Monday, February 4, 2013

Did I Rip You Off? Oh Pardon.

SK Chairman Chey Tae Won heading to jail

Election time in Korea, as elsewhere, is a time when some – usually the incoming parties - talk tough and others – the outgoing – settle scores while they still can. In this regard, two major news items have converged in the past few days to ignite a firestorm of public animosity against Korea’s rich and powerful. First, the outgoing President, Lee Myung-bak, has just granted presidential pardons to 55 people, many of whom were senior political allies who had been jailed for corruption and bribery. The incoming President Park Geun-hye, who was elected to office in December partially on the promise to deal with the continually growing wealth disparity between the chaebol-related Haves and the Have-nots, has duly expressed her outrage at this outsized display of magnanimity.

Secondly, Chey Tae Won, the charismatic Chairman of SK Corporation, has been ordered to jail by a judge for a US$45 million embezzlement charge that he has been on trial for during the past year. He is appealing the case and his four-year jail term; therefore, his guilt is not yet finally established. However, it is clear that Mr. Chey seems to have been untidy with the governance of Korea’s 3rd largest chaebol, relying on his political clout to clean up any mess. In 2003, he was convicted of a bookkeeping fraud, but had his sentence suspended. The magnanimous President Lee then pardoned him in 2008.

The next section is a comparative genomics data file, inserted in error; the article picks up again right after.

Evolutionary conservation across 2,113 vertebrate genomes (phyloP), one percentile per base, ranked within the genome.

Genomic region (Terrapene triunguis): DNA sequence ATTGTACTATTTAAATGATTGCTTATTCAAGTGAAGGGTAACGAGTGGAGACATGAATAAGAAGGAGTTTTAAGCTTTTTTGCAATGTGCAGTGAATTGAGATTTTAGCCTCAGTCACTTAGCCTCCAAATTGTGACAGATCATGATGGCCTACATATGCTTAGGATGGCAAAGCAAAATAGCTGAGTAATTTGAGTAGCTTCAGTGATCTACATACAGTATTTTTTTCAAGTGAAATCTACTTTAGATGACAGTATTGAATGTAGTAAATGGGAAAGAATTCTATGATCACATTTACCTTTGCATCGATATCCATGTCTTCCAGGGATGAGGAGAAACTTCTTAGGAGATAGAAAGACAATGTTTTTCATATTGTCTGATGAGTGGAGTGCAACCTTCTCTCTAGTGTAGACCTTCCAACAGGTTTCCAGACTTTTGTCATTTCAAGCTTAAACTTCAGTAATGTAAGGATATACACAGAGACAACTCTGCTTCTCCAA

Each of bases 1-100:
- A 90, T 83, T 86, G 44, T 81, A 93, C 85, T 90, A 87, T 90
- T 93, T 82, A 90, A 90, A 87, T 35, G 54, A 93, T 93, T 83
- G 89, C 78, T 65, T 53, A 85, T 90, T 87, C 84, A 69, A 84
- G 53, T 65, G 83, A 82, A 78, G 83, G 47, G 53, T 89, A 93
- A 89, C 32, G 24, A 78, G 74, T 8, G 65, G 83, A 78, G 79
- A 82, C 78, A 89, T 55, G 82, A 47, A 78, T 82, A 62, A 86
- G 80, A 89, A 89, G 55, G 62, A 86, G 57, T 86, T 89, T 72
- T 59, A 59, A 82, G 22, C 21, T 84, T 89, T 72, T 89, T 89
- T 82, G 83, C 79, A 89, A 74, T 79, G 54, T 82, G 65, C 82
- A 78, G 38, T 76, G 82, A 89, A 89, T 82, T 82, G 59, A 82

This situation hands the incoming President Park an early test case to prove her resolve to be Ms. Clean-up and a champion of “economic democracy.” It is unusual for someone of Mr. Chey’s stature to be tossed behind bars while the case is on appeal. However, these are unsettled, angry times in Korea politically. The income gap has noticeably widened over the past five years – the top 20% of society now make 7.8x more than the bottom fifth. Furthermore, the large chaebol have a habit of squeezing the life out of small-medium sized businesses, while not providing employment and security to the masses. Studies show that, in 2010, the top 30 chaebol accounted for roughly 42% of the economy’s output, but only employed 6% of the country’s workforce.

With the touchy public sentiment against Korea’s power elite, President Park will think twice about using her influence to go easy on Mr. Chey. The masses may not be so pardoning towards her.

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